INTRODUCTION TO NEPALI LOS ANGELES
As of 2010, there were only 6,231 Nepali-Americans living in California. However, after Bhutanese, Nepalis make up the second fastest growing population of South Asian immigrants in the US, spurred in large part by the Nepalese Civil War. Although most have so far settled in New York, Washington, DC, Texas, Boston, Somerville, Massachusetts, and San Francisco, there is a small but notable Nepali presence in Los Angeles.
Nepalis are the fourth largest South Asian nationality in the US behind Indians, Pakistanis, and Bangla (and ahead of Sri Lankans, Bhutanese, and Maldivians). In the West, mention of Nepal’s largest city, “Kathmandu“evokes an impossibly remote and possibly imaginary place, like Timbuktu (which is, of course, just as real if not as populous as the Nepali capital) or Shangri-La.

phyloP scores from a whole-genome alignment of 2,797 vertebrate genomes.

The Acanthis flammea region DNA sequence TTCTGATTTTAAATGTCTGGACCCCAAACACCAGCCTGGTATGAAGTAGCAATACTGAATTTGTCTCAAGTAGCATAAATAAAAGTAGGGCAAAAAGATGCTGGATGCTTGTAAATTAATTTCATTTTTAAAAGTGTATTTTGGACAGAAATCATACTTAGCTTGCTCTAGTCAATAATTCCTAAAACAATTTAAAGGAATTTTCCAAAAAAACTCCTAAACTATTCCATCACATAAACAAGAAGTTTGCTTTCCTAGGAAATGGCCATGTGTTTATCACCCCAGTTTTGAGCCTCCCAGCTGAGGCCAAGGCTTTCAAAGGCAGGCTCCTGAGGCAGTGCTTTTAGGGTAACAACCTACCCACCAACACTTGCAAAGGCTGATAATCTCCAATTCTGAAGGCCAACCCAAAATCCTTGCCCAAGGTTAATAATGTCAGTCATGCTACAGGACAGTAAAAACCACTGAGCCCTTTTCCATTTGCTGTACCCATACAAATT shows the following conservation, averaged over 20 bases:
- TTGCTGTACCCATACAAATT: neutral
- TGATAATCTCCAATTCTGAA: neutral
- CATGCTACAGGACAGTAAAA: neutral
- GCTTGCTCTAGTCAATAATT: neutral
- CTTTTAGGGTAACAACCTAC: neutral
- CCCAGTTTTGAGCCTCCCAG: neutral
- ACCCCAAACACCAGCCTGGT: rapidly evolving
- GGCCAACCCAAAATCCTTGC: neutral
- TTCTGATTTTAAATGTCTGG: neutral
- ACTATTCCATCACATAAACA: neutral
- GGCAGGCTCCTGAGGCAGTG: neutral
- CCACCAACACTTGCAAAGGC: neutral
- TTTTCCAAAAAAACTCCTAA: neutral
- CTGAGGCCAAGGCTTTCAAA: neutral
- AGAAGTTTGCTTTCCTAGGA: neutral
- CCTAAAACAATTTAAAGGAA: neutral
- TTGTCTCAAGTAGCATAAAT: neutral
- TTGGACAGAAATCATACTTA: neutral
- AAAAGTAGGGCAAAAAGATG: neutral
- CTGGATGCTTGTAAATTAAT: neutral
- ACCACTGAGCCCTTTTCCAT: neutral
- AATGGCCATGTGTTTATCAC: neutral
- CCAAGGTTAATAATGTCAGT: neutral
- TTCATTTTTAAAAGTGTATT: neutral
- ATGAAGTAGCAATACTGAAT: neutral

For Bob Seger, Kathmandu, was where the singer thought he was going if he ever got out of “here.” For Cat Stevens, Kathmandu promised (in his song, “Katmandu”) the possibility a Thoreauvian escape from society — albeit one routinely involving wealthy adventurers in reflective goggles heading up Mount Everest with the hope of finding out something about themselves.
A BRIEF NEPALI HISTORY
Archaeological evidence shows that humans have been living in what’s now Nepal for at least 11,000 years. Small kingdoms and confederations of clans began arising around 500 BCE. According to Buddhist tradition, it was in Lumbinī that Siddhartha Gautama was born to Queen Mayadevi in 563 BCE.In the following centuries, the land was usually under the influence of larger empires and dynasties based in Tibet or India.
The process of unifying the kingdoms of Kathmandu, Patan, and Bhaktapur began under Gorkha king Prithvi Narayan Shah. Disagreements between the Kingdom of Nepal and the East India Company led to the Anglo-Nepali War (1815–16). The ultimately triumphant British were impressed enough by the valour of their rivals to employ Gurkhas as fighters and throw their support behind the controversial but pro-British Rana dynasty.